How to tell when it’s time to change golf balls during a round

Curious if your golf ball is still up to snuff? Take a look at the cover.

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Golfers these days have it really, really good. Club technology has never been better. Launch monitors can provide instantaneous feedback. And speaking of feedback, there are data-tracking apps that highlight the strengths and weaknesses of your game.

Something else that’s worth celebrating? Golf ball durability. During the days of balata pellets, it was commonplace to find a dime-sized scuff mark on the cover after a zippy wedge shot — on the first hole. Elastomer cover technology has come a long way since those days. For example, in 2019, Alex Chiarella scored a win at the Lethbridge Paradise Canyon Open (Mackenzie Tour) while using the same Titleist Pro V1x for all 72 holes.

Chiarella took 264 swings (and putts) with the ball that week — a number that most weekend golfers wouldn’t come close to attainting due to the occasional wayward shot that would render the ball permanently lost. In 2009, a GOLF Magazine study found avid golfers lose 1.3 golf balls per round, which adds up to 5.2 for 72 holes. Simply keeping a ball in play for that long isn’t going to happen unless you’re a scratch/pro golfer, striping it, receive some fortuitous bounces, or all of the above.

But let’s pretend for a second that you’re in the zone and can’t lose a golf ball. How long could you play the same ball? And what signs would tell you it’s time to make a change before performance dips?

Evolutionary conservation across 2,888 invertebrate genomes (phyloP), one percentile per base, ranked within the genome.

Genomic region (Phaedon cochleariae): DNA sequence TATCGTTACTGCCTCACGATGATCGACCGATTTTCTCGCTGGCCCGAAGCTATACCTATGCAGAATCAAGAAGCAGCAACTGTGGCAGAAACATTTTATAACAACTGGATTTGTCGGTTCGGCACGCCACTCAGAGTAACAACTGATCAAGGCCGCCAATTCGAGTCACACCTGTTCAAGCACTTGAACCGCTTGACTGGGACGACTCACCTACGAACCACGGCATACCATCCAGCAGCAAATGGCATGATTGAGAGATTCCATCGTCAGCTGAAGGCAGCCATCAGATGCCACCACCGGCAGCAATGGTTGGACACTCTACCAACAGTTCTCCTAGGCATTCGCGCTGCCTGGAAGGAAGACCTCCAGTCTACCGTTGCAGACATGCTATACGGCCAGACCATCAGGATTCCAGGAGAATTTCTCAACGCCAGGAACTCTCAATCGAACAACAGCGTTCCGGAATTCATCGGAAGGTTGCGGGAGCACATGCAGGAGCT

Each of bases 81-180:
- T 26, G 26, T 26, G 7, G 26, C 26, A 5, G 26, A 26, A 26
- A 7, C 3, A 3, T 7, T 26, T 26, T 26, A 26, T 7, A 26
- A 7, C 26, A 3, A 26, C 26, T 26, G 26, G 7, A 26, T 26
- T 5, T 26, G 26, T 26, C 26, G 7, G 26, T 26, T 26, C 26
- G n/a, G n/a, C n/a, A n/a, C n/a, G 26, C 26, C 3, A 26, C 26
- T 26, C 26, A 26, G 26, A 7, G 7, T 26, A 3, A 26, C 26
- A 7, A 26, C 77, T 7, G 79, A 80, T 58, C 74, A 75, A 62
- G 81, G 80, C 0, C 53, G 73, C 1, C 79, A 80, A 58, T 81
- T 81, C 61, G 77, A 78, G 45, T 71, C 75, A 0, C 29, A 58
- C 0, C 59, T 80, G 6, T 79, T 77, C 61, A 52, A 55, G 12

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Unless you’re seeing something squirrely on a stock shot — like a significant change in direction or launch on a well-struck shot — it’s safe to play a ball for as long as you want, even if the paint on the cover starts come off.

Where you need to be concerned is when the paint loss starts to expand, likely due to a scuff mark.

“Our normal rule of thumb for regular golfers is as long as paint loss, a scuff or defacement of the golf ball is less than the size of a dime, it should be good to go,” said a Titleist representative.

In other words, general wear and tear won’t affect the cover all that much. It’s shots that “kiss” the cart path or ricochet off a tree that generally leads to more paint loss and an eventual dip in performance.

Titleist confirmed in 2019 that they’ve heard from weekend golfers who’ve played over 120 consecutive holes with the same ball, so it’s certainly possible to keep playing one ball without having to worry about it affecting your game. Just remember to keep an eye on the cover as the round progresses.

And one more thing: make sure you have enough balls in the bag to make it 18 holes. The average pro carries seven to 12 balls and prefers to put a few freshies in play during the course of a round. If you’re on the higher end of the handicap spectrum, make sure a full dozen is present and accounted before on the first tee.


Jonathan Wall Editor

Jonathan Wall is GOLF Magazine and’s Managing Editor for Equipment. Prior to joining the staff at the end of 2018, he spent 6 years covering equipment for the PGA Tour. He can be reached at